This is a compilation in over 800 pages highlighting both the minor and major differences of opinion that came about from the neo-ijtihadic positions of the three most well known proponents of the modern day “Salafi” sect – namely, the three recent father figures of the movement: Nasir al-Albani (d.1999), Muhammad ibn Salih al-‘Uthaymin (d.2001) and ‘Abd al-‘Aziz ibn Baz (d.1999). All three were (and still are) held in high regard by most forms of contemporary “Salafism”, which itself is a movement that has copious subdivisions and rival factions – with conflict ridden disunity ubiquitously present amongst themselves. They started out (and factions among them still continue) calling for the abandonment of the Four Sunni Schools of Islamic Law, namely, the Hanafi, Maliki, Shafi’i and Hanbali Madhhabs; all of which emanated from the tangible time of the pious predecessors (al-Salaf al-Salihin), and continue to flourish vibrantly right up till this very day, all over the Muslim world, by the decree of Allah ta’ala. Indeed, most Sunni scholars and lay people are still attached to these acknowledged Madhhabs that have stood via the test of time. Most scholars, especially, since the post-Salaf period have also been linked to the adherence of these recognised Sunni Madhhabs.
Their call to abandon taqlid, which is in reality the following of, and placing trust in the qualified scholarship of the leading and recognised Madhhabs (and not simply “blind following” of random or incompetent individuals), has lead them to use the slogan: “A return to the Qur’an and the ‘authentic’ Sunna”. This catchphrase may sound alluring to the laity who have not generally had the intense training to comprehend how major scholars of the past and present came to derive rulings (ijtihad) from the Sources of the Shari’a (Qur’an, Sunna, Ijma’ and Qiyas), or the precise and nuanced methodology (Usul) utilised by the most elite of scholars (Mujtahid Imams). Indeed, a little thought would have lead the sound mind to conclude that all the Mujtahid Imams, and their leading followers, not only had full access to the Qur’an and Sunna over time, but also had the acknowledged, qualified scholarship, academic rigour, and piety to extract rulings from the named Sources of Shari’a.
The question is – ‘Was there ever a need to make an endeavour to try and reinvent the wheel, when more than 1200 years have passed since the inception of the leading Sunni Madhhabs with their affiliated scholarship, century after century?’ The opponents of the Sunni Madhhabs imprudently contend that this is not only a “good idea”, but something which is a must and an absolute necessity. Such a mentality thus leads to the blustering call to abandon taqlid of all the recognised Madhhabs. The natural and thought provoking question that arises for the advocates of this incongruous call is – ‘Why do the very authorities you look up to so much – without much analytical verification (tahqiq) on an individual basis – have such a colossal amount of divergence of opinion (ikhtilaf) between themselves, if they are the major references and authorities who promoted this very call of adhering to the “Qur’an and Sunna” in their time?!’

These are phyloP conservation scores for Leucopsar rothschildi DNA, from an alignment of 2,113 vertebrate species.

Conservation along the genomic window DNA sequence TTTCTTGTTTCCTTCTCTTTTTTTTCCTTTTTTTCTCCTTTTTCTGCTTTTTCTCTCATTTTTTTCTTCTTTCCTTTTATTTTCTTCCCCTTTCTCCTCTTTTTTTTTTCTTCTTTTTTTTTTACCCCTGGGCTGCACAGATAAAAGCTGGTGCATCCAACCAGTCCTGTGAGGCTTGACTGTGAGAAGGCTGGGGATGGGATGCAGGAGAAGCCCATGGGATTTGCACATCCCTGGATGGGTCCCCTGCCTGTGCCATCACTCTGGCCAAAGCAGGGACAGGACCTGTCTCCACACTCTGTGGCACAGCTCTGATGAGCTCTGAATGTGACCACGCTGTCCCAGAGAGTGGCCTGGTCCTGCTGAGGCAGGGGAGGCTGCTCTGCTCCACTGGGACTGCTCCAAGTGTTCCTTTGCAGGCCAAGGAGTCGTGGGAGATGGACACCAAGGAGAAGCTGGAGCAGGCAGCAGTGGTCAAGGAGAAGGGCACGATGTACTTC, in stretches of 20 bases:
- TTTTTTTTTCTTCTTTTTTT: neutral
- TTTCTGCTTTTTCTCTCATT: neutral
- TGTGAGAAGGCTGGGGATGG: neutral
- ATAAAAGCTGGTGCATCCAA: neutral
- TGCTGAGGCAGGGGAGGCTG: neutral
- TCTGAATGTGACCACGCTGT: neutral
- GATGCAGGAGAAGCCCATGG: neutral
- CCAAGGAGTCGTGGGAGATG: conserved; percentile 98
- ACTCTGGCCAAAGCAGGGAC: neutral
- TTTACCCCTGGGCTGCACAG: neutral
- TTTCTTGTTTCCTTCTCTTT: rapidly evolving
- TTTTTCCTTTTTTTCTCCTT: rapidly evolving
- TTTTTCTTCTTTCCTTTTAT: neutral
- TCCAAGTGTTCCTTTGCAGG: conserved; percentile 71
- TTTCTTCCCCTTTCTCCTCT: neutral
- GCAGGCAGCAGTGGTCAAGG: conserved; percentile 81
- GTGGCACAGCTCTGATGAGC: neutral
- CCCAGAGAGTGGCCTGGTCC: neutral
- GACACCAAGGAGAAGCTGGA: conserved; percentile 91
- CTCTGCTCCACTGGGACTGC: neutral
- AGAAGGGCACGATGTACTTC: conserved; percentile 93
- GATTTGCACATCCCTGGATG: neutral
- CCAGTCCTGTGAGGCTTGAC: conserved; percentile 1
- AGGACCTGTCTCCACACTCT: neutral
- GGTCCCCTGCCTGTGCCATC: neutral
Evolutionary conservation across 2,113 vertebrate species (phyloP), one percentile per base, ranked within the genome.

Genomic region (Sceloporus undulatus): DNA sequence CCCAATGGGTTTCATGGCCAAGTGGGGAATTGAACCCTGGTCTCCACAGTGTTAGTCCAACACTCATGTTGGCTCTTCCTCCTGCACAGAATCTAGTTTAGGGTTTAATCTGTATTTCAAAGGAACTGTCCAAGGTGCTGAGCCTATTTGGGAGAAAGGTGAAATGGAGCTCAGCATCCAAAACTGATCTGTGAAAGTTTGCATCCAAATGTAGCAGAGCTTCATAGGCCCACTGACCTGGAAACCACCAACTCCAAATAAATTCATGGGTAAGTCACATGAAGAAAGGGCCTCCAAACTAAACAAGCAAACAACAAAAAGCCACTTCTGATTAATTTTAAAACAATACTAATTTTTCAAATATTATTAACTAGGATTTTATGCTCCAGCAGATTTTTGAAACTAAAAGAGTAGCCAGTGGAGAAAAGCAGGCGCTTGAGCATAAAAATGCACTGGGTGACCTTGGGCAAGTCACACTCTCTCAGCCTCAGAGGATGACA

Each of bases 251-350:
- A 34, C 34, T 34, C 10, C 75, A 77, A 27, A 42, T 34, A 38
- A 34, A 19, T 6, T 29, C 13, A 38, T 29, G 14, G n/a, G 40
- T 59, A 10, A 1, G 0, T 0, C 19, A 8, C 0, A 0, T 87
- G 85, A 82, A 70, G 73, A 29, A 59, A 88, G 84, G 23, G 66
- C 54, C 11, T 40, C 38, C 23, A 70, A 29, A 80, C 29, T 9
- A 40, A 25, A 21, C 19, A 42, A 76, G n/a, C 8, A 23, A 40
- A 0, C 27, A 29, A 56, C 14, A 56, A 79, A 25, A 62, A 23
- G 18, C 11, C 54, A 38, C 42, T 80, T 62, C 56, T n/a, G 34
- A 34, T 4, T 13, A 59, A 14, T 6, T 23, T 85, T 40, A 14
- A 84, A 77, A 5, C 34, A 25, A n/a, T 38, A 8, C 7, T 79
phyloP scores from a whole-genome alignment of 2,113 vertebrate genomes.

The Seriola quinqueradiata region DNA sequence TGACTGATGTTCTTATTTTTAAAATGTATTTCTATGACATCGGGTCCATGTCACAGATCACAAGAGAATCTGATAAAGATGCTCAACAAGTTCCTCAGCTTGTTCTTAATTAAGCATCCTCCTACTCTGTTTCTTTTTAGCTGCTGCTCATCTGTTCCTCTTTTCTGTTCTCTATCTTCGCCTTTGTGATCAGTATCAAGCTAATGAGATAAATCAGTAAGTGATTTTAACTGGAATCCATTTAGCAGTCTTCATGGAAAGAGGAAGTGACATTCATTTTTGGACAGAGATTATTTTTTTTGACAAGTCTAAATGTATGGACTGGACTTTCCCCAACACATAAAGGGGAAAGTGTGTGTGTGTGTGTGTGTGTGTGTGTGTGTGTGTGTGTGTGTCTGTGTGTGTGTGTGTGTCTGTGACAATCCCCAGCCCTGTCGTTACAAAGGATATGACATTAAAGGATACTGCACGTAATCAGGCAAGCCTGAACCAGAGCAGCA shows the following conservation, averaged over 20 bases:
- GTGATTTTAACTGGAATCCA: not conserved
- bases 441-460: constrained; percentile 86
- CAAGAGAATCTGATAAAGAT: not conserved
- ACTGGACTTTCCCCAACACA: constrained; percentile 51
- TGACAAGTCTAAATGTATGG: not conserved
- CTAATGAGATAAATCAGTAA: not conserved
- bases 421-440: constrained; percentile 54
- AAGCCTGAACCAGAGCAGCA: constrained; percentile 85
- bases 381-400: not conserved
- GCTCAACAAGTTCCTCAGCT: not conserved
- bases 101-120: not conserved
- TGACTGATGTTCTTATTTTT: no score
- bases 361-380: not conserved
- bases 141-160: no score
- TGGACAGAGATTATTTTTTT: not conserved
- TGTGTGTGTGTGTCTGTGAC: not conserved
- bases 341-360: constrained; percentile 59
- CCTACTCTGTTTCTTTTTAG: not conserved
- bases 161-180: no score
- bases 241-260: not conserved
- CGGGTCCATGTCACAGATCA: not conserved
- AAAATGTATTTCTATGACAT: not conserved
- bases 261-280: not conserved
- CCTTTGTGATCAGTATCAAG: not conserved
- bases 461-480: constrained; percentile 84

The work below is by proponents linked to Salafism and so it is to be regarded as being an accurate representation of where and why these three named authorities of theirs differed on many legal questions (masa’il) as well as some matters linked to Islamic beliefs (‘aqa’id). The very fact that these individuals had such a great number of differences in extracting rulings from the Sources of the Shari’a should lead to alarm bells ringing in the inquisitive readers’ minds, for the simple reason that, it has never been possible to unite all Muslim scholars on just one specific, unified opinion, on every single legal question that has ever arisen in the past, or will be in need of answering in the future. This call to reject the Sunni Madhhabs and attempt to reformulate all opinions on the mantra of following the “strongest opinion” as propounded by contemporaries attached to “Salafism” is thus not only a fallacy but an abysmal failure on their part, and it is in effect a call that was non-existent, even in the time of the pious Imams from the generation of the Salaf as-Salihin. Those who are keen to see how and why the major Imams of early times themselves came to derive legal rulings and what lead to agreement or disagreement may consult the work known as Bidayatul Mujtahid wa Nihaytul Muqtasid by Qadi ibn Rushd (d. 595 AH). The link provided for the Bidayatul-Mujtahid is to the English, printed edition. One may wish to read the English rendition of the Bidayatul Mujtahid as uploaded in the public domain by others:
The work showing the vast array of differences between the three named, contemporary head-figures of “Salafism” is called – al-Ijaz fi ba’dh ma Ikhtalafa fihi al-Albani wa ibn ‘Uthaymin wa ibn Baz (A Brief Summary with regards to some of that in which al-Albani, ibn ‘Uthaymin, and ibn Baz differed).